Recent issues with ticket sales (where single buyers bought up dozens of tickets and immediately sold them off at rates too expensive for most Burning Man regulars) and the fact that Silicon Valley CEOs have begun shelling out for guided VIP Burning Man “experiences” (creating socioeconomic tiers at the festival), however, have led to the degradation of the festival’s original countercultural values.
Likewise, the five-day Glastonbury Festival near Pilton, Somerset, England, which began as a “free festival” where everything was free of charge in exchange for volunteering, now costs £215 and is sponsored by the mobile phone company Orange. So too Lightning in a Bottle, a “transformational” festival meant to inspire “social cohesion” in California’s Angeles National Forest lost much of its countercultural cachet when a sophisticated police sting that bordered on entrapment led to the arrests of 58 attendees at last year’s festival for drug deals, mainly for the sale of small amounts of marijuana.
Long gone are the painted Volkswagen buses, talk of “free love,” and shoulder-length hair for men, but it’s only recently that the festivals associated with those things have also begun to disappear, replaced by a new breed of festival that’s tailored to a different group entirely: hipsters.
Bonnaroo. (Photo: Matthew Tosh/Flickr)
Hipsters, who intentionally and ironically pervert supposed mainstream values, oftentimes share the external appearance of hippies: the long beards, the psychedelic drugs, and the rejection of “popular culture” from Katy Perry to luxury cars. Yet a hipster is not the same as a hippie for he is not a bohemian, but rather, as New York Times columnist David Brooks writes in Bobos in Paradise: The New Upper Class and How They Got There, a bourgeois-bohemian, or “bobo.” The hipster is able to play the role of the bohemian while simultaneously wielding the resources of the bourgeois.
What has caused the modern destruction of the countercultural festival—and, by extension, the systematic degradation of the modern counterculture movement—is not so much dubious police raids or overpriced tickets, but the fact that modern festivalgoers genuinely believe they are taking part in something countercultural while they are in fact participating in the mainstream. Hipsters are not hippies, and to think that camping for a few days without showers, smoking weed and popping Molly (the popular methylone-based drug—essentially a distilled form of ecstasy), and living without responsibilities save for which musician to see next makes one a cultural revolutionary is an inherently flawed stream of logic.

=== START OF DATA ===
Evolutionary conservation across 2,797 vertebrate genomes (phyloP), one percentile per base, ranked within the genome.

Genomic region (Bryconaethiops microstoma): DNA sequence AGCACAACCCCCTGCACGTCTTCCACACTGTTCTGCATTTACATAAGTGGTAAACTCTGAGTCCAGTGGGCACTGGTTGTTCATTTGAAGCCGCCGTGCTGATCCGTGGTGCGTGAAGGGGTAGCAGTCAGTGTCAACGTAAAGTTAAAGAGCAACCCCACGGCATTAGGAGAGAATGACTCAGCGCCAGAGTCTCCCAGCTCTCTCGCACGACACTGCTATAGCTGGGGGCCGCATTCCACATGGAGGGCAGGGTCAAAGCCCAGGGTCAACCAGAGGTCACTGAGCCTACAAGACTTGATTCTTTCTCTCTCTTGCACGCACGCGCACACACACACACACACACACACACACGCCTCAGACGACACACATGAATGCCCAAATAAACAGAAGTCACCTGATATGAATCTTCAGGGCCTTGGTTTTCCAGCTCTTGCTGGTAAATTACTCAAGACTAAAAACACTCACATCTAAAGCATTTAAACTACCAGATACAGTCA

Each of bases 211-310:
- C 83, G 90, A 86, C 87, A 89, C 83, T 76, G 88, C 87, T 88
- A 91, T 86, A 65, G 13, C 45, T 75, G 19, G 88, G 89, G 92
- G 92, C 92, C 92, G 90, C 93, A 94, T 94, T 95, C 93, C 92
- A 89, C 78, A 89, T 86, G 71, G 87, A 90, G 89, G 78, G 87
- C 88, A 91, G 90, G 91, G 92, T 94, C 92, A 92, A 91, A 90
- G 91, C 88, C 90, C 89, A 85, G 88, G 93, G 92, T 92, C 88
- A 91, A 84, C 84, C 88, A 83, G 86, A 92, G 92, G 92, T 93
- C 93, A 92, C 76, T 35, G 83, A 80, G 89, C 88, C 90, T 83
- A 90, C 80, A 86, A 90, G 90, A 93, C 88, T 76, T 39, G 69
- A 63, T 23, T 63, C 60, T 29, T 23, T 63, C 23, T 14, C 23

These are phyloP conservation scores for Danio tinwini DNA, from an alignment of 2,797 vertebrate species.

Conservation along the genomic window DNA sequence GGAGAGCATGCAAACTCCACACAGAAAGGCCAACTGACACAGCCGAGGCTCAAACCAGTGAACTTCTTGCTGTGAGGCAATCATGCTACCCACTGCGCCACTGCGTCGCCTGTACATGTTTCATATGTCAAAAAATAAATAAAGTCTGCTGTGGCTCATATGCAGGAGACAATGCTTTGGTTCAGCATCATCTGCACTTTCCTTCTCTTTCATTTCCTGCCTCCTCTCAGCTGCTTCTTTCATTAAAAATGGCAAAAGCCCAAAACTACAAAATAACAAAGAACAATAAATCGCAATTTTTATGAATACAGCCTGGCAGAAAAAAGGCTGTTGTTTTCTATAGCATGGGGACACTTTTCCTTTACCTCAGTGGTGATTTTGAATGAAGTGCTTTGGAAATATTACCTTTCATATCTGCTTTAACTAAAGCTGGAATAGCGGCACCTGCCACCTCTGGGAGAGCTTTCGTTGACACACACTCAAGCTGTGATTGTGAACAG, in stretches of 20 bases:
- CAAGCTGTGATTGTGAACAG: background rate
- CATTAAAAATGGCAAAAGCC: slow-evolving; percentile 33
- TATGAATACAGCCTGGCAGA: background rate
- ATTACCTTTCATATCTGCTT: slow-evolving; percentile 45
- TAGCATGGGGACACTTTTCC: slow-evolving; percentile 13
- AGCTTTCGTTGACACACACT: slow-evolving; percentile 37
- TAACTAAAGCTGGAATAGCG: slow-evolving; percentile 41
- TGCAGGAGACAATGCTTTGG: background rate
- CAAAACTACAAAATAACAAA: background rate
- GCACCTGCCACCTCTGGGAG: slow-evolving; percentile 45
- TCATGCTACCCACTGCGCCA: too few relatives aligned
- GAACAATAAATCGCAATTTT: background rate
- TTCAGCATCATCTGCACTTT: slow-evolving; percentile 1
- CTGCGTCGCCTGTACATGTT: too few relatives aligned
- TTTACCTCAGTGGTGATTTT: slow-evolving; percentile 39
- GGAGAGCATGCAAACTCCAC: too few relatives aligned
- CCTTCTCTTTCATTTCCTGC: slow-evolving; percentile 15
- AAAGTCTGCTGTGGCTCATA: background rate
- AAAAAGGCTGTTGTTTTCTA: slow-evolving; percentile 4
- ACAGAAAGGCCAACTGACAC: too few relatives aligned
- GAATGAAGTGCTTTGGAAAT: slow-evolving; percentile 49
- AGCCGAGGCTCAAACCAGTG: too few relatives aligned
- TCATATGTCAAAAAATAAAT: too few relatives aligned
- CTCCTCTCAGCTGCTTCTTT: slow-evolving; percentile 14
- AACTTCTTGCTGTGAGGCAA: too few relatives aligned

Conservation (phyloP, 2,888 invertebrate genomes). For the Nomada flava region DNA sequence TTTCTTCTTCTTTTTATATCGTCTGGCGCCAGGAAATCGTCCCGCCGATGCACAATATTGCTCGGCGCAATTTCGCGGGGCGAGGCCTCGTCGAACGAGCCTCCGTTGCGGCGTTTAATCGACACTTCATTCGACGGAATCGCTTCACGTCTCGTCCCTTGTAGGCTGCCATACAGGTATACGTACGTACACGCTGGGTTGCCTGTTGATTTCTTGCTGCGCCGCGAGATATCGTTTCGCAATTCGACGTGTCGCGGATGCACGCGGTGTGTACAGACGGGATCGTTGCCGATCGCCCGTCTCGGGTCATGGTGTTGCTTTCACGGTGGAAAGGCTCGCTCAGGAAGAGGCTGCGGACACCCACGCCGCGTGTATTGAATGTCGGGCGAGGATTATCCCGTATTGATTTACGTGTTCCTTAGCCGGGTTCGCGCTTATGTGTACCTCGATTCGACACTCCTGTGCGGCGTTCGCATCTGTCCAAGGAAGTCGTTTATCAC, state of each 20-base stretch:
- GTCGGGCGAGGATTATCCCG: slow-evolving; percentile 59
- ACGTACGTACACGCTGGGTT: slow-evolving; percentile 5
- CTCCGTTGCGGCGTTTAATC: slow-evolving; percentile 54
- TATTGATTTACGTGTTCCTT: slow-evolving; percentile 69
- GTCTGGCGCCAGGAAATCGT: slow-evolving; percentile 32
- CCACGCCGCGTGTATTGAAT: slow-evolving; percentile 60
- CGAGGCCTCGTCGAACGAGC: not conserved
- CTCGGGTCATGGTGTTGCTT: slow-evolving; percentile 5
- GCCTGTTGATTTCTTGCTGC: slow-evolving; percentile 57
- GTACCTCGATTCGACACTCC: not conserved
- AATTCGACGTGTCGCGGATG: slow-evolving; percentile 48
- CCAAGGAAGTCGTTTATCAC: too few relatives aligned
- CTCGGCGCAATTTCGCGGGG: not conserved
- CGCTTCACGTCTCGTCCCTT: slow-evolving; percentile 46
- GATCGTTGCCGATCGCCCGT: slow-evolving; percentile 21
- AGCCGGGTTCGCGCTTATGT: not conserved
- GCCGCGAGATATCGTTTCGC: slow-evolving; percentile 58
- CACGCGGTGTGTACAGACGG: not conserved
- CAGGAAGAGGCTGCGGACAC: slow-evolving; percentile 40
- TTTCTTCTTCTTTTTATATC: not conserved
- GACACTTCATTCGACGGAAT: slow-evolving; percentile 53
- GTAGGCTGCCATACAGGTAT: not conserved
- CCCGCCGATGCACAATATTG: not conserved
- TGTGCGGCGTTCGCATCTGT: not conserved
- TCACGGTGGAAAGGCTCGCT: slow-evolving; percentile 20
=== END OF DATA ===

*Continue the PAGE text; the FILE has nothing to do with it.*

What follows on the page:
Although the hipster believes he is embracing counterculture and anti-establishment through his rejection of the mainstream, he is in fact less intent on social change and more keen on getting ahead of and setting cultural trends—even as these trends are often mediated through capitalism. Implicit, yet nonetheless important “rules” of hipsterdom include drinking the “right” brand of beer, such as Pabst Blue Ribbon (as it was once associated with the blue-collar worker) and the importance of wearing the “right” brand of sunglasses ($200 Ray-Bans? Sure! Equally pricey Persols? So gauche).
Such care for manufactured trends and material goods is antithetical to the counterculture ethos. The reason the hipster is so adamantly pursued by corporations, brands, and commercial interests is that as an upper-middle-class, 18- to 35-year-old, he is not only a part of the most desired demographic but also a willing consumer, something the hippie never was.